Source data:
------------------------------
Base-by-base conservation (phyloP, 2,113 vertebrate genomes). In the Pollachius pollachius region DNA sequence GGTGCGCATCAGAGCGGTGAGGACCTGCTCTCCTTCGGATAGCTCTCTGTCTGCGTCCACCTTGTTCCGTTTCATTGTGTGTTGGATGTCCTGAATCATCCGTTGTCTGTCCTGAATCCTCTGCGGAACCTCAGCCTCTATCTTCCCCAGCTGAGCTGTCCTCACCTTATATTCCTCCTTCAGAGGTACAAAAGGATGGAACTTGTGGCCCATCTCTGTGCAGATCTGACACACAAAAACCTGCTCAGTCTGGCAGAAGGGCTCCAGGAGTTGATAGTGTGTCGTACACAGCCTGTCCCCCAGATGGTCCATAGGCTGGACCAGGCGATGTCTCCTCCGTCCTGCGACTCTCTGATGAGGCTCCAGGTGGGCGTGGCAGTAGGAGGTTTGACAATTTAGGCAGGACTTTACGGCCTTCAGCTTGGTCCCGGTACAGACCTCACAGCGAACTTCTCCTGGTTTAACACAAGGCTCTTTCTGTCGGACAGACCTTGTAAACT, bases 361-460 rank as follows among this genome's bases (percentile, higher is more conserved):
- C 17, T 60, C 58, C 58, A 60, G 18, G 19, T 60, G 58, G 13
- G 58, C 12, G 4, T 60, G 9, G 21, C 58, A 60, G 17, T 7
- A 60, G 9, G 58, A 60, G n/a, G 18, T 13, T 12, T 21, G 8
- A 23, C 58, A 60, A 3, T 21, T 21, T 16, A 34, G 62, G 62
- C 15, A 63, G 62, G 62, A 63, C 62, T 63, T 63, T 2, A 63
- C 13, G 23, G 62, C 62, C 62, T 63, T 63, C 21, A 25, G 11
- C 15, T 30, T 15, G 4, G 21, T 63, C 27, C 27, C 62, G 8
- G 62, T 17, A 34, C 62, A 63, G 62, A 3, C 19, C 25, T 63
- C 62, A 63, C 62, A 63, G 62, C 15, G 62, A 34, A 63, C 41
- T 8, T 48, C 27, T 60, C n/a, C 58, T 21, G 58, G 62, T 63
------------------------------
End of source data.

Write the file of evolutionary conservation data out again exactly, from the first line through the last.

Base-by-base conservation (phyloP, 2,113 vertebrate genomes). In the Pollachius pollachius region DNA sequence GGTGCGCATCAGAGCGGTGAGGACCTGCTCTCCTTCGGATAGCTCTCTGTCTGCGTCCACCTTGTTCCGTTTCATTGTGTGTTGGATGTCCTGAATCATCCGTTGTCTGTCCTGAATCCTCTGCGGAACCTCAGCCTCTATCTTCCCCAGCTGAGCTGTCCTCACCTTATATTCCTCCTTCAGAGGTACAAAAGGATGGAACTTGTGGCCCATCTCTGTGCAGATCTGACACACAAAAACCTGCTCAGTCTGGCAGAAGGGCTCCAGGAGTTGATAGTGTGTCGTACACAGCCTGTCCCCCAGATGGTCCATAGGCTGGACCAGGCGATGTCTCCTCCGTCCTGCGACTCTCTGATGAGGCTCCAGGTGGGCGTGGCAGTAGGAGGTTTGACAATTTAGGCAGGACTTTACGGCCTTCAGCTTGGTCCCGGTACAGACCTCACAGCGAACTTCTCCTGGTTTAACACAAGGCTCTTTCTGTCGGACAGACCTTGTAAACT, bases 361-460 rank as follows among this genome's bases (percentile, higher is more conserved):
- C 17, T 60, C 58, C 58, A 60, G 18, G 19, T 60, G 58, G 13
- G 58, C 12, G 4, T 60, G 9, G 21, C 58, A 60, G 17, T 7
- A 60, G 9, G 58, A 60, G n/a, G 18, T 13, T 12, T 21, G 8
- A 23, C 58, A 60, A 3, T 21, T 21, T 16, A 34, G 62, G 62
- C 15, A 63, G 62, G 62, A 63, C 62, T 63, T 63, T 2, A 63
- C 13, G 23, G 62, C 62, C 62, T 63, T 63, C 21, A 25, G 11
- C 15, T 30, T 15, G 4, G 21, T 63, C 27, C 27, C 62, G 8
- G 62, T 17, A 34, C 62, A 63, G 62, A 3, C 19, C 25, T 63
- C 62, A 63, C 62, A 63, G 62, C 15, G 62, A 34, A 63, C 41
- T 8, T 48, C 27, T 60, C n/a, C 58, T 21, G 58, G 62, T 63